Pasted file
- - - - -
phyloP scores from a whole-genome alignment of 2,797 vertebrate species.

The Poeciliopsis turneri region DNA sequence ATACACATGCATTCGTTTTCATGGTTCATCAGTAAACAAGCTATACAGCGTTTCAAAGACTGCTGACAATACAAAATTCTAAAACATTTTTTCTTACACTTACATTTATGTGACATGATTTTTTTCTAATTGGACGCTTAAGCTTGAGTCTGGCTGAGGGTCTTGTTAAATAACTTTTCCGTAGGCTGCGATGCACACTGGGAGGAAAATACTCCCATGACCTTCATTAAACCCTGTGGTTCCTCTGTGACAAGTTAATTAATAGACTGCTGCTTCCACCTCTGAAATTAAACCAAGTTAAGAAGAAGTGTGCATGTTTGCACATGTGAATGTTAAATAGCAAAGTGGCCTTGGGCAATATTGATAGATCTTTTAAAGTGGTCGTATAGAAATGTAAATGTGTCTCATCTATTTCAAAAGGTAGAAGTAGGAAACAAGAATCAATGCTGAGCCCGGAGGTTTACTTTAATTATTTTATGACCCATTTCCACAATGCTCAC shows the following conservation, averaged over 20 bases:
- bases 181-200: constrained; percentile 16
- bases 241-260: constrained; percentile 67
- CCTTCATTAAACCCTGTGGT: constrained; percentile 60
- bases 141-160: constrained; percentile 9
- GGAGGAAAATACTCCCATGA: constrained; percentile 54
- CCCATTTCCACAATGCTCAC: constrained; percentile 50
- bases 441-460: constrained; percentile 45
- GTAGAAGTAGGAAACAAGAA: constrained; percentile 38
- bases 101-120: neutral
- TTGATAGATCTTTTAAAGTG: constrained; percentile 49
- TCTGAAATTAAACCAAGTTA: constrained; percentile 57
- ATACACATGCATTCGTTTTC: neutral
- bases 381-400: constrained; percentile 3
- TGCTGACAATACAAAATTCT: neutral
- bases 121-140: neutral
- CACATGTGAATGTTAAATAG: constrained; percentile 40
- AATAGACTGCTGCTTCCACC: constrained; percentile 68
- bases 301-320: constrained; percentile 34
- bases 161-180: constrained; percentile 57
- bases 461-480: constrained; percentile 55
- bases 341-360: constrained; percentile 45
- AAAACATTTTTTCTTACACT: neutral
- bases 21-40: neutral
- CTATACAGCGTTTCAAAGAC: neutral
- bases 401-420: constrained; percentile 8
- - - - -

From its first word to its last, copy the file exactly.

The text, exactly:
phyloP scores from a whole-genome alignment of 2,797 vertebrate species.

The Poeciliopsis turneri region DNA sequence ATACACATGCATTCGTTTTCATGGTTCATCAGTAAACAAGCTATACAGCGTTTCAAAGACTGCTGACAATACAAAATTCTAAAACATTTTTTCTTACACTTACATTTATGTGACATGATTTTTTTCTAATTGGACGCTTAAGCTTGAGTCTGGCTGAGGGTCTTGTTAAATAACTTTTCCGTAGGCTGCGATGCACACTGGGAGGAAAATACTCCCATGACCTTCATTAAACCCTGTGGTTCCTCTGTGACAAGTTAATTAATAGACTGCTGCTTCCACCTCTGAAATTAAACCAAGTTAAGAAGAAGTGTGCATGTTTGCACATGTGAATGTTAAATAGCAAAGTGGCCTTGGGCAATATTGATAGATCTTTTAAAGTGGTCGTATAGAAATGTAAATGTGTCTCATCTATTTCAAAAGGTAGAAGTAGGAAACAAGAATCAATGCTGAGCCCGGAGGTTTACTTTAATTATTTTATGACCCATTTCCACAATGCTCAC shows the following conservation, averaged over 20 bases:
- bases 181-200: constrained; percentile 16
- bases 241-260: constrained; percentile 67
- CCTTCATTAAACCCTGTGGT: constrained; percentile 60
- bases 141-160: constrained; percentile 9
- GGAGGAAAATACTCCCATGA: constrained; percentile 54
- CCCATTTCCACAATGCTCAC: constrained; percentile 50
- bases 441-460: constrained; percentile 45
- GTAGAAGTAGGAAACAAGAA: constrained; percentile 38
- bases 101-120: neutral
- TTGATAGATCTTTTAAAGTG: constrained; percentile 49
- TCTGAAATTAAACCAAGTTA: constrained; percentile 57
- ATACACATGCATTCGTTTTC: neutral
- bases 381-400: constrained; percentile 3
- TGCTGACAATACAAAATTCT: neutral
- bases 121-140: neutral
- CACATGTGAATGTTAAATAG: constrained; percentile 40
- AATAGACTGCTGCTTCCACC: constrained; percentile 68
- bases 301-320: constrained; percentile 34
- bases 161-180: constrained; percentile 57
- bases 461-480: constrained; percentile 55
- bases 341-360: constrained; percentile 45
- AAAACATTTTTTCTTACACT: neutral
- bases 21-40: neutral
- CTATACAGCGTTTCAAAGAC: neutral
- bases 401-420: constrained; percentile 8